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1. Relationship with Pregoative of Mercy and Pardons

Section 21D provides that Part IB of the Crimes Act 1914 (Cth) does not affect the powers vested in the Governor-General in the exercise of the royal prerogative of mercy.

Section 19AP separately empowers the Attorney-General to grant any prisoner serving a federal sentence a licence to be released from prison for the balance of the sentence. See Release on Parole or Licence.

The royal prerogative of mercy is an executive power vested in the Queen and is exercisable by the Governor-General.1

In Attorney-General (Cth) v Ogawa [2020] FCAFC 180, the Court considered that it was preferable to describe a petition to the Governor-General as an ‘application for an exercise of Constitutional executive power under s 61 of the Constitution’ rather than an exercise of the ‘prerogative of mercy’.2

1.1 Statutory Referral

Courts may have cases referred to them under the royal prerogative of mercy through statutory referral schemes pursuant to s 68 of the Judiciary Act 1903 (Cth).

In Yasmin v Attorney-General of the Commonwealth of Australia [2015] FCAFC 145, the Court held that s 68 of the Judiciary Act 1903 (Cth) ‘picks up and applies’ s 140 of the Sentencing Act 1995 (WA). This allowed the Commonwealth Attorney-General to refer a petition for the royal prerogative of mercy in a federal case to the West Australian Court of Appeal: see Jasmin v The Queen [2017] WASCA 122. Similar legislation is in operation in other states and territories.3

2. Judicial Exercise of Mercy

Courts have an inherent and longstanding historical power to exercise mercy where the individual circumstances of the offender, or the offence, so warrant.

In R v Miceli [1998] 4 VR 588, Tadgell JA stated at 592:

[a]n element of mercy has always been regarded, and properly regarded, as running hand in hand with the sentencing discretion.

In Morrison v Behrooz [2005] SASC 142, Gray J stated at [46]:

Outside of the principles of mitigation, sentencing authorities have an inherent discretion to grant leniency under the doctrine of mercy. In Cobiac v Liddy (1969) 119 CLR 257Windeyer J observed:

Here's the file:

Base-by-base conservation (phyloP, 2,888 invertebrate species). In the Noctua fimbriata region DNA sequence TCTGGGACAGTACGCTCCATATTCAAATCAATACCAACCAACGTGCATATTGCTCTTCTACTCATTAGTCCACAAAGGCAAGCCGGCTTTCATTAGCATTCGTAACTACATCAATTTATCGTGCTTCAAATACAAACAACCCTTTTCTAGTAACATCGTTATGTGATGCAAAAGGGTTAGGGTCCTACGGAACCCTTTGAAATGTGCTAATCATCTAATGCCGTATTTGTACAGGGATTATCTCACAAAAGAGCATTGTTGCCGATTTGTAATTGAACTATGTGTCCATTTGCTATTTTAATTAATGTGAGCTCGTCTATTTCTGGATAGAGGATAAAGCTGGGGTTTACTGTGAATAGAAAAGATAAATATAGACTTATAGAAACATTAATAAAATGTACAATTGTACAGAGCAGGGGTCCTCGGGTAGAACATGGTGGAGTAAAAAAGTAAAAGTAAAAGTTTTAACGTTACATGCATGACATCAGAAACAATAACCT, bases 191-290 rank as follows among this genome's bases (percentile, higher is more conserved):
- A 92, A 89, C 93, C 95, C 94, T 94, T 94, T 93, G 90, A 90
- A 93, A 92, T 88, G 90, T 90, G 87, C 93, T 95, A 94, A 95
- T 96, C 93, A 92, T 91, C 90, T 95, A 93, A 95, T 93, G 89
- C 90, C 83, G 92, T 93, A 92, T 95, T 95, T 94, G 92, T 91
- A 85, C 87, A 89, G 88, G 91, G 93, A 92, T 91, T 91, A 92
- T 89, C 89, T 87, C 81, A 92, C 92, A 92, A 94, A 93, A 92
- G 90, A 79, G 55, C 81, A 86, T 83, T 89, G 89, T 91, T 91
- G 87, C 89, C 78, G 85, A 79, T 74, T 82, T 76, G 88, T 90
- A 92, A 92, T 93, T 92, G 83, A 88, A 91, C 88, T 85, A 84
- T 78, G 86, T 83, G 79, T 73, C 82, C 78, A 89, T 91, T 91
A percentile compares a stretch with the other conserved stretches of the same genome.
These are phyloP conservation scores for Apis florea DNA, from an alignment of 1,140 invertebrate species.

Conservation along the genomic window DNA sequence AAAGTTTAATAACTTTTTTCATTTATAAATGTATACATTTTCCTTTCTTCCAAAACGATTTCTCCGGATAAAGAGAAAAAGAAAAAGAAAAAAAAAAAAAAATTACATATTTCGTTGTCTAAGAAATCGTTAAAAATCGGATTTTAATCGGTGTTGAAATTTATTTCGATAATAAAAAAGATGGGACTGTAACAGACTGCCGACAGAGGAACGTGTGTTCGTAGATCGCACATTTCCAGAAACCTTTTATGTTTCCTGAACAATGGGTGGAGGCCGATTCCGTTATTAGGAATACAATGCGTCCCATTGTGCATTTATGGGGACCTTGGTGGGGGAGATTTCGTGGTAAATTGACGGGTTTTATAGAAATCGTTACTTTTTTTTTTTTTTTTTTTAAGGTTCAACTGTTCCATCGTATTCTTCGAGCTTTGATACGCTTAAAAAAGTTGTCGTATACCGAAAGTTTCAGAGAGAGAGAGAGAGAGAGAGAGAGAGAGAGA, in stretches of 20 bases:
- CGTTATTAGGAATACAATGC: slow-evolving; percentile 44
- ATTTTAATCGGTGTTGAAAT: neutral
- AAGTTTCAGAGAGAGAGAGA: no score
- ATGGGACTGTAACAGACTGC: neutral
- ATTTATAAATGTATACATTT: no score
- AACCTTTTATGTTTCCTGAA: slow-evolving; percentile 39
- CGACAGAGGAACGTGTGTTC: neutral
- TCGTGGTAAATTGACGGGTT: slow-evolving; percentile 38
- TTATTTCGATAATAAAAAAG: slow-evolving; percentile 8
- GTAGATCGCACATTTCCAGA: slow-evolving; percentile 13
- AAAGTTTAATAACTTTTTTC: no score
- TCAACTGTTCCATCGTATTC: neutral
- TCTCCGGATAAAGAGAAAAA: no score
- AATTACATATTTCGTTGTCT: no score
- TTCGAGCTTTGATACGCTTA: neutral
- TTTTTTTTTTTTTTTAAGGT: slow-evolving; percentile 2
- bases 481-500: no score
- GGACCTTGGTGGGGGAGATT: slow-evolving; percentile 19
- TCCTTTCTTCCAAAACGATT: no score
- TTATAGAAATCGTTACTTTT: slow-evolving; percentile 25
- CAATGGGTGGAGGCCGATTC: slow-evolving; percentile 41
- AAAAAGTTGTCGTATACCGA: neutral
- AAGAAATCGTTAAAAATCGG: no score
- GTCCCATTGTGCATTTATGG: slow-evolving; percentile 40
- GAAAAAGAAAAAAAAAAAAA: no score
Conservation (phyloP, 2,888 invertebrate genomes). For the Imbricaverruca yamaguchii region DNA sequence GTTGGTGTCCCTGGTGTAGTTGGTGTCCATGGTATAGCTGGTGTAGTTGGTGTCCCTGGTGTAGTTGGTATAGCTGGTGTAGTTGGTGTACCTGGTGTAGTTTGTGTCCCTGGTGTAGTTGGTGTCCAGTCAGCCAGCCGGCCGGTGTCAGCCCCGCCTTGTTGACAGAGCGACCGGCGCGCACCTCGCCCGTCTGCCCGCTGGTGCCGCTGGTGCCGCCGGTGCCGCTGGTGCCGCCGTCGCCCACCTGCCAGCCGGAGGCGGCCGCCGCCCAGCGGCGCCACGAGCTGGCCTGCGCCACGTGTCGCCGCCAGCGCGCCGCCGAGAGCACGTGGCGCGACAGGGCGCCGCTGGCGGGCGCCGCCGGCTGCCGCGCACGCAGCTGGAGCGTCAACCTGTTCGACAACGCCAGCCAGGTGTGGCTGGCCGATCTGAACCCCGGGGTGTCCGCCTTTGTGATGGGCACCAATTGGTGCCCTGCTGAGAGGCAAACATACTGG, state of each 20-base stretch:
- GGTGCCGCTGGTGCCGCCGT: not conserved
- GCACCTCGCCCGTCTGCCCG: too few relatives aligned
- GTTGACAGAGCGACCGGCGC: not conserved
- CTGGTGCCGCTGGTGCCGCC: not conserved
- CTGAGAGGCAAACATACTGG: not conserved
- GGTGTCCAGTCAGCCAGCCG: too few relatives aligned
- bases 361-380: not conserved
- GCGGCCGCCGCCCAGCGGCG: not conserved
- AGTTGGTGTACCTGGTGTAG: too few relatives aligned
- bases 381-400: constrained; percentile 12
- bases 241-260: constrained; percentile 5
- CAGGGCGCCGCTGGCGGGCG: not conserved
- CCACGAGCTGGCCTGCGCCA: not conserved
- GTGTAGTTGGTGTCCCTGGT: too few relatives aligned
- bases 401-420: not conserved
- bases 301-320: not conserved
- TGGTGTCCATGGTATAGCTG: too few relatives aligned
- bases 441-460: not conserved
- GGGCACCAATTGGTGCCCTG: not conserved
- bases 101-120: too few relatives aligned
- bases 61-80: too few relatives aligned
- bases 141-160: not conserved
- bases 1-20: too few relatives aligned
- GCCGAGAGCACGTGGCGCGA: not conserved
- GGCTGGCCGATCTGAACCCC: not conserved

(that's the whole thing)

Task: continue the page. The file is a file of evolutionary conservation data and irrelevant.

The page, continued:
“The whole history of criminal justice has shewn that severity of punishment begets the need for a capacity for mercy … This is not because mercy, in Portia’s sentence, should season justice. It is that a capacity in special circumstances to avoid the rigidity of inexorable law is of the very essence of justice.”

Gray J went on at [49] to give examples of circumstances in which mercy may arise:

[T]he discretion to adopt a merciful approach to sentencing should only be used in circumstances where weight should be given to factors which are ordinarily not regarded as relevant mitigating circumstances. For example, the principle of mercy is often sought to relieve or compensate for hardship which resulted either from the offence or from the sentence that would be imposed. In order to demonstrate sufficient hardship in this context, there is a need to identify a significant burden to be borne in addition to punishment — for example, a substantial economic, social or other disability.

In R v Osenkowski (1982) 30 SASR 212, King CJ stated at 212–3 that:

There must always be a place for the exercise of mercy where a judge’s sympathies are reasonably excited by the circumstances of the case. There must always be a place for the leniency which has traditionally been extended even to offenders with bad records when the judge forms the view, almost intuitively in the case of experienced judges, that leniency at that particular stage of the offender’s life might lead to reform.

This was affirmed in Markovic v The Queen [2010] VSCA 105, where Maxwell P, Nettle, Neave, Redlich and Weinberg JJA held at [1] that King CJ’s statement in R v Osenkowski ‘is a proposition of long standing and high authority, repeatedly affirmed in this court’.4

In DPP v Masange [2017] VSCA 204, Maxwell P and Redlich JA stated at [73] that:

The requirements of justice must sometimes be tempered. Mercy ‘may alleviate suffering that is in some sense deserved’ or which a judge is otherwise entitled to impose (citations omitted).

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  1. Constitution s 61. See Attorney-General (Cth) v Ogawa [2020] FCAFC 180, [67] (Allsop CJ, Flick and Griffiths JJ).[]
  2. Attorney-General (Cth) v Ogawa [2020] FCAFC 180, [68] (Allsop CJ, Flick and Griffiths JJ).[]
  3. See, eg, Criminal Procedure Act 2009 (Vic) s 327; Criminal Code (Tas) s 419;  Criminal Procedure Act 1921 (SA) s 173; Criminal Code (Qld) s 672A; Criminal Code (NT) s 431; Crimes (Appeal and Review) Act 2001 (NSW) s 77, see also s 78.[]
  4. See Cobiac v Liddy [1969] HCA 26; (1969) 119 CLR 257, 269; R v Kane [1974] VicRp 90; [1974] VR 759, 766; R v Clarke [1996] VICSC 30; [1996] 2 VR 520, 523 (Charles JA, with whom Winneke P and Hayne JA agreed); Director of Public Prosecutions (Cth) v Carter [1998] 1 VR 601, 607 (Winneke P); R v Miceli [1997] VSC 22; [1998] 4 VR 588, 592 (Tadgell JA), 594 (Charles JA), DPP v Najjar [2009] VSCA 246, [11]. For a recent example see R v Yavuz (2020) SASCFC.[]
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